Pavement Research Update & Design Implications (2008)
Harvesting: Guidance for Homeowners (2008)
Wetland Design Update (2007)
Design for Cold Water Applications (2007)
Spreader Design, Construction, and Maintenance (2006)
a Pump for a Water Harvesting System (2006)
- Stormwater Wetland and Wet Pond Maintenance (2006)
- Permeable Pavement, Green Roofs & Cisterns: BMPs for LID (2006)
- Bioretention Performance, Design & Construction Update (2006)
- Mosquito Control for Stormwater BMP Designers and Managers (2005)
Rain Garden Design (2001)
Stormwater Wetlands for Small Watersheds (2000)
- Urban Stormwater Structural BMPs (1999)
Future Urban Waterways Series Extension Bulletins (to be winter 2008/2009)
- Using Harvested Rooftop Runoff for Irrigation
- Incorporating Internal Water Storage in Bioretention
- Pathogenic Bacteria Treatment Considerations for
Research Updates: NCSU Water Quality Group NWQEP Notes
Impacts of BMP Design in Cold Water Environments (2007)
- Permeable Pavement Research: Water Quality, Water Quantity, and Clogging (2005)
- Greenroof Research of Stormwater Runoff and Quality in North Carolina (2004)
- Bioretention Use and Research in North Carolina and other Mid-Atlantic States (2003)
- Permeable Pavement Use and Research at Alice Hannibal Parking Lot, Kinston, NC (2001)
A Bioretention research site: www.bae.ncsu.edu/topic/bioretention provides a more detailed overview of these research projects.
The following are NCSU field research sites and what aspects are being examined at each.
1. Greensboro, NC: Drainage Configuration (N species), Soil Media Composition, Hydrology (2002-2004). Funded by NC Water Quality Workgroup.
2. Chapel Hill, NC: Soil Media Depth (2002-2003). Funded by NC Water Quality Workgroup
3. Louisburg, NC: Soil media (low P-Index) and Hydrology (differentiation of water loss by ET, exfiltration, overflow and underdrain outflow) (2004-2006). Funded by NC DENR - 319(h)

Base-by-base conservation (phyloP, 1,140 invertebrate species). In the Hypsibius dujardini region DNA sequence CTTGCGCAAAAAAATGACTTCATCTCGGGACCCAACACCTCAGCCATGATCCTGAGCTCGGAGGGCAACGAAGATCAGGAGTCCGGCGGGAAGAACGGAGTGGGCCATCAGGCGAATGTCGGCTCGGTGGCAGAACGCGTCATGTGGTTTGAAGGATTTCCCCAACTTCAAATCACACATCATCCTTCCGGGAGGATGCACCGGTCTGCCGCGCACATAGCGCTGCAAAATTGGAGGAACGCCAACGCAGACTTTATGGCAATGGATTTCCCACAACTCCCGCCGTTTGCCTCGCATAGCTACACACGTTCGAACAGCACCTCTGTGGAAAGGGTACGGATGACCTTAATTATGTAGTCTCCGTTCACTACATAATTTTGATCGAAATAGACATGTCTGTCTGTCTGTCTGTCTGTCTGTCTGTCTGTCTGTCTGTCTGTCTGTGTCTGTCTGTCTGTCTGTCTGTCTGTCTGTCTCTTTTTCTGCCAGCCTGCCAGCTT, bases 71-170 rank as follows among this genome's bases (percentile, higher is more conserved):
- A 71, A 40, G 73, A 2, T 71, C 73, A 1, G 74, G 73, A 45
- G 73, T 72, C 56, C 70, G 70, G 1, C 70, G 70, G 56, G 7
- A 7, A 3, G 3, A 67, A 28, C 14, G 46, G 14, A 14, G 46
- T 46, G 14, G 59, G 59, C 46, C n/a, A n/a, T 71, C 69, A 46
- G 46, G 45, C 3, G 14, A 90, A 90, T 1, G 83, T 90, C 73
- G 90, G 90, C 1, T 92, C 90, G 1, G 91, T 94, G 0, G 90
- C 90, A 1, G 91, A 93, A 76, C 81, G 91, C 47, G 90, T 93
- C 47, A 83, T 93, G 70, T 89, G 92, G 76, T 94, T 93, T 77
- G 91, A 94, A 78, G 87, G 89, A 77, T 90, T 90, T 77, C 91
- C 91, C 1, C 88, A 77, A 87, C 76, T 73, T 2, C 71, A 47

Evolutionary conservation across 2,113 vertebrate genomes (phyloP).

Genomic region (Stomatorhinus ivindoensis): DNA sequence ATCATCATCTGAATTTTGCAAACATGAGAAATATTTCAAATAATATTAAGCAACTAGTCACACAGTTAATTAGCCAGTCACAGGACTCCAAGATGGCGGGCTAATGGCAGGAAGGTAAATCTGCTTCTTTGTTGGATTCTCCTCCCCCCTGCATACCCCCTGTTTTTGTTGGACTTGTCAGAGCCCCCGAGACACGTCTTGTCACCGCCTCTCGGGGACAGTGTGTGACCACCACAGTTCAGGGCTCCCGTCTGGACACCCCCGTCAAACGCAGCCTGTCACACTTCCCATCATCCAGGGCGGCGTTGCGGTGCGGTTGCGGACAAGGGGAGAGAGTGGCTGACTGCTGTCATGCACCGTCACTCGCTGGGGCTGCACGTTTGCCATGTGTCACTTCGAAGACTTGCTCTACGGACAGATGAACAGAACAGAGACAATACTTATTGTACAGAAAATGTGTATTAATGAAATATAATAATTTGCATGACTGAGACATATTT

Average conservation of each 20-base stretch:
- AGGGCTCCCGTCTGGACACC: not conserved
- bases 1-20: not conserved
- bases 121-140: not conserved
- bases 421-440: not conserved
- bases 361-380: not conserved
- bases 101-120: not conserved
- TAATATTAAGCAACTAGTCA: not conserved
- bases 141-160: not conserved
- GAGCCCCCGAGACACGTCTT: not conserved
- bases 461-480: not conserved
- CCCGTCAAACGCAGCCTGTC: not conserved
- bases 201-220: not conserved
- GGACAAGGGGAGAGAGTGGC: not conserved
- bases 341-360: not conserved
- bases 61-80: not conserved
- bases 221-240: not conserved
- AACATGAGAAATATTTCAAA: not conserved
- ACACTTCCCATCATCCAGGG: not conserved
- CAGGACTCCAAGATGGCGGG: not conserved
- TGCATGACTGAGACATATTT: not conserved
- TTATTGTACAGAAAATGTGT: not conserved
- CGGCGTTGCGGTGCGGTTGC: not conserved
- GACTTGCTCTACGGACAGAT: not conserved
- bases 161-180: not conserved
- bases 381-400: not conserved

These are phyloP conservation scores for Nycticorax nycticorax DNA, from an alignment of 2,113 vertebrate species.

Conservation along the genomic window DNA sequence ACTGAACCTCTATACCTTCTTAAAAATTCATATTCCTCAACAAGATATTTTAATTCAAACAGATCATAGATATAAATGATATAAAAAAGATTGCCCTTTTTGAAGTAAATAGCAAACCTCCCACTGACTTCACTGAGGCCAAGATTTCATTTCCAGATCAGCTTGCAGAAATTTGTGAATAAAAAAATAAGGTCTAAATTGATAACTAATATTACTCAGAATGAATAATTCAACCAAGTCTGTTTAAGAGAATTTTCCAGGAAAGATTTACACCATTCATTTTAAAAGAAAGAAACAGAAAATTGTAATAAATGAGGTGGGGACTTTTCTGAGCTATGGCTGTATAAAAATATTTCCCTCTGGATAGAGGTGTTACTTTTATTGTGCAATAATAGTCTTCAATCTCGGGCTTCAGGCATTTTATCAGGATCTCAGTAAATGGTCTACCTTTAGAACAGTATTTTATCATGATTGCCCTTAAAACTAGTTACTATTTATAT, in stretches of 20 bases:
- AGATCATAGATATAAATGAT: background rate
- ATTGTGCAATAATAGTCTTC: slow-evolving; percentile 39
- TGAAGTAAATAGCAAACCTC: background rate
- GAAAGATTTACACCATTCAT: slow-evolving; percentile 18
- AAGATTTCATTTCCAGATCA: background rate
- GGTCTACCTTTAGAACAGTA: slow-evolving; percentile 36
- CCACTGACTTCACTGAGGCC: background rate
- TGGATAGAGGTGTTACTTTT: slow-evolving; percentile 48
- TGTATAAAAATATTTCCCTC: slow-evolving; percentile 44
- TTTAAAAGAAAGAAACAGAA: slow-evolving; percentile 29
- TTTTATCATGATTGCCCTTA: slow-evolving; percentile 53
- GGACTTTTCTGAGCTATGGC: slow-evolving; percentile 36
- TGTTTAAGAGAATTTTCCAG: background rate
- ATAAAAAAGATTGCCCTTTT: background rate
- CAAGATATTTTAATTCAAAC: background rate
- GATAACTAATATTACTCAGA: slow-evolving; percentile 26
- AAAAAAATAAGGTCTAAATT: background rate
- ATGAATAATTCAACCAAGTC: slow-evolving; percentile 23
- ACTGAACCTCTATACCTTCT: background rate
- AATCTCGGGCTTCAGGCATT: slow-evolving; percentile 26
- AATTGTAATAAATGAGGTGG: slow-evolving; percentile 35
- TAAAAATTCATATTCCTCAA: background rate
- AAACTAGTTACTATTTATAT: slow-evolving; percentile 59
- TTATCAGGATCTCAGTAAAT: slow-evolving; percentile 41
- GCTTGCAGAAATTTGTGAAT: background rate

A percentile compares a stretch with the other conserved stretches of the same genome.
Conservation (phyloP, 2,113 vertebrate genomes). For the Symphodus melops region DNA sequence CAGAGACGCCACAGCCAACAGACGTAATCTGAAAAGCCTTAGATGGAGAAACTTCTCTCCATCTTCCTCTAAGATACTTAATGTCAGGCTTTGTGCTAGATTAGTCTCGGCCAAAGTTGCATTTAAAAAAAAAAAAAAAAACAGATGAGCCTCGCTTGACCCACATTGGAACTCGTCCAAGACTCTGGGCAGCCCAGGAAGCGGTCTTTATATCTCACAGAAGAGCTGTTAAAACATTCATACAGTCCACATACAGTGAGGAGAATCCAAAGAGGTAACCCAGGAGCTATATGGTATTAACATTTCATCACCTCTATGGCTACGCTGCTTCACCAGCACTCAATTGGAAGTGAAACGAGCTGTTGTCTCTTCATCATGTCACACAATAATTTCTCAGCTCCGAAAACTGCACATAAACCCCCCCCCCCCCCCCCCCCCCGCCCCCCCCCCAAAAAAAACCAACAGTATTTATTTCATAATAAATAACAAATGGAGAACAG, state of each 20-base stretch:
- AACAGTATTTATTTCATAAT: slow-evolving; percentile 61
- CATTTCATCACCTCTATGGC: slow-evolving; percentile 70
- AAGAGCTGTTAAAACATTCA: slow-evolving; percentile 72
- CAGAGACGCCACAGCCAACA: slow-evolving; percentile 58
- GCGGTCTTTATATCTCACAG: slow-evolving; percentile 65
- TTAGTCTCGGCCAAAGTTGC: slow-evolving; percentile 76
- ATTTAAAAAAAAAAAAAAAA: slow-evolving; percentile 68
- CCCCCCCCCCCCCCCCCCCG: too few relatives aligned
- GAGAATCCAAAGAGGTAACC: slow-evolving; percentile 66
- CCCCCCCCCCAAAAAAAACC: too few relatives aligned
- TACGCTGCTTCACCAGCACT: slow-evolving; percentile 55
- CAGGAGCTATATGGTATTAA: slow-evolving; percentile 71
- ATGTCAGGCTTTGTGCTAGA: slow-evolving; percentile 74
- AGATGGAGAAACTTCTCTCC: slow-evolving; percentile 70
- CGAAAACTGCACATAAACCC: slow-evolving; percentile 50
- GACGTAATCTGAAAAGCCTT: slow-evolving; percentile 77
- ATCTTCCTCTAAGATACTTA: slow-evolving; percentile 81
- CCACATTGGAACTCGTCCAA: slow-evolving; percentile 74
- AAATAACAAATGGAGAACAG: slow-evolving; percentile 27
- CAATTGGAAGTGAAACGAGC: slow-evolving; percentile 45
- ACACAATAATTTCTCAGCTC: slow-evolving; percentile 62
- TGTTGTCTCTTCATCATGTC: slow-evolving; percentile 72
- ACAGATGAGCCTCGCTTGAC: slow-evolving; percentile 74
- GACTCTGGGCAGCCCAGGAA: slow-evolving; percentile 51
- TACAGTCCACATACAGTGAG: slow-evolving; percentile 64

4. Charlotte, NC: Soil Media, Fecal Coliform & E-Coli Removal, Hydrology (2004- 2007). Funded by City of Charlotte.
5. Graham, NC: Pollutant removal and hydrologic performance with grass covering and a low P-index, high CEC (over 20) designer soil. (2005-2007). Funded by Piedmont Triad COG
6. Rocky Mount, NC: Pollutant removal and hydrologic performance with two different vegetative covers (grass v. tree/shrub/mulch combination) (2006-present). Funded by NC DENR - 319(h) and CICEET.
7. New River Marine Corps Air Station, NC: Pollutant removal and hydrologic performance in Coastal Plain Soils (2005-2007). Funded by USMC.
8. Wilmington, NC: Coastal Plain Performance (Hydrology & Water Quality). Funded by NC DENR- 319(h) and CICEET. (2007-present)
9. Brevard and Asheville, NC: Thermal Impacts of Bioretention (discussed later)
10. Nashville, NC: Upper Coastal Plain performance of Bioretention. Funded by NC DENR - 319(h) (2007-present)
11. Raleigh & Nashville, NC: Bioretention Construction Methodologies and Impacts on Infiltration. Funded by CICEET. (2008)
A paper detailing findings from study sites #1 and 2 has been published by ASCE's Journal of Irrigation and Drainage Engineering:
Hunt,WF, AR Jarrett, JT Smith, LJ Sharkery. 2006. Evaluating Bioretention Hydrology and Nutrient Removal at Three Field Sites in North Carolina. J. Irr Drain Eng. 132(6):600-608.
A paper discussing findings from study site #4 is to be published in the Journal of Environmental Engineering:
Hunt, W. F., J.T. Smith, S.J. Jadlocki, J.M. Hathaway, P.R. Eubanks. 2008. Pollutant Removal and Peak Flow Mitigation by a Bioretention Cell in Urban Charlotte, NC.ASCE Journal of Environmental Engineering, 134(5):403-408.
A paper regarding study sites #1 and 3 is in press with the Journal of Hydrologic Engineering and is expected to be published in Winter/Spring 2009:
Li, H., L.J. Sharkey, W.F. Hunt, and A.P. Davis. Mitigation of Impervious Surface Hydrology using Bioretention in North Carolina and Maryland. ASCE Journal of Hydrologic Engineering (in press).
A paper regarding site #5 has been accepted by the Journal of Irrigation and Drainage Engineering:
Passeport, E., W.F. Hunt, D.E. Line, R.A. Smith, and R.A. Brown. Field Study of the Ability of Two Grassed Bioretention Cells to Reduce Stormwater Runoff Pollution. ASCE Journal of Irrigation and Drainage (accepted)
A journal article on the sites mentioned in #9 has been accepted by the Journal of Environmental Engineering and is expected to be published in Spring 2009:
Jones, M.P. and W.F. Hunt. Bioretention Impact on Runoff Temperature in Trout Sensitive Waters. ASCE Journal of Environmental Engineering (accepted).
Detailed information can be found in the following three theses:
Pollutant Removal Evaluation and Hydraulic Characterization for Bioretention Stormwater Treatment Devices
(PhD Dissertation by W.F Hunt, Pennsylvania State University, 2003)
Bioretention Hydrologic and Water Quality Performance at Two Sites in North Carolina
(MS Thesis by L.J. Sharkey, North Carolina State University, 2006)
Asphalt parking lot runoff nutrient quality: characterization and pollutant removal by bioretention cells
(MS Thesis by E. Passeport, University of Pierre and Marie Curie, 2007)
NC State University has joined the University of
Maryland- College Park and Villanova University to found the Low
Impact Development - Mid-Atlantic Research Consortium. Through this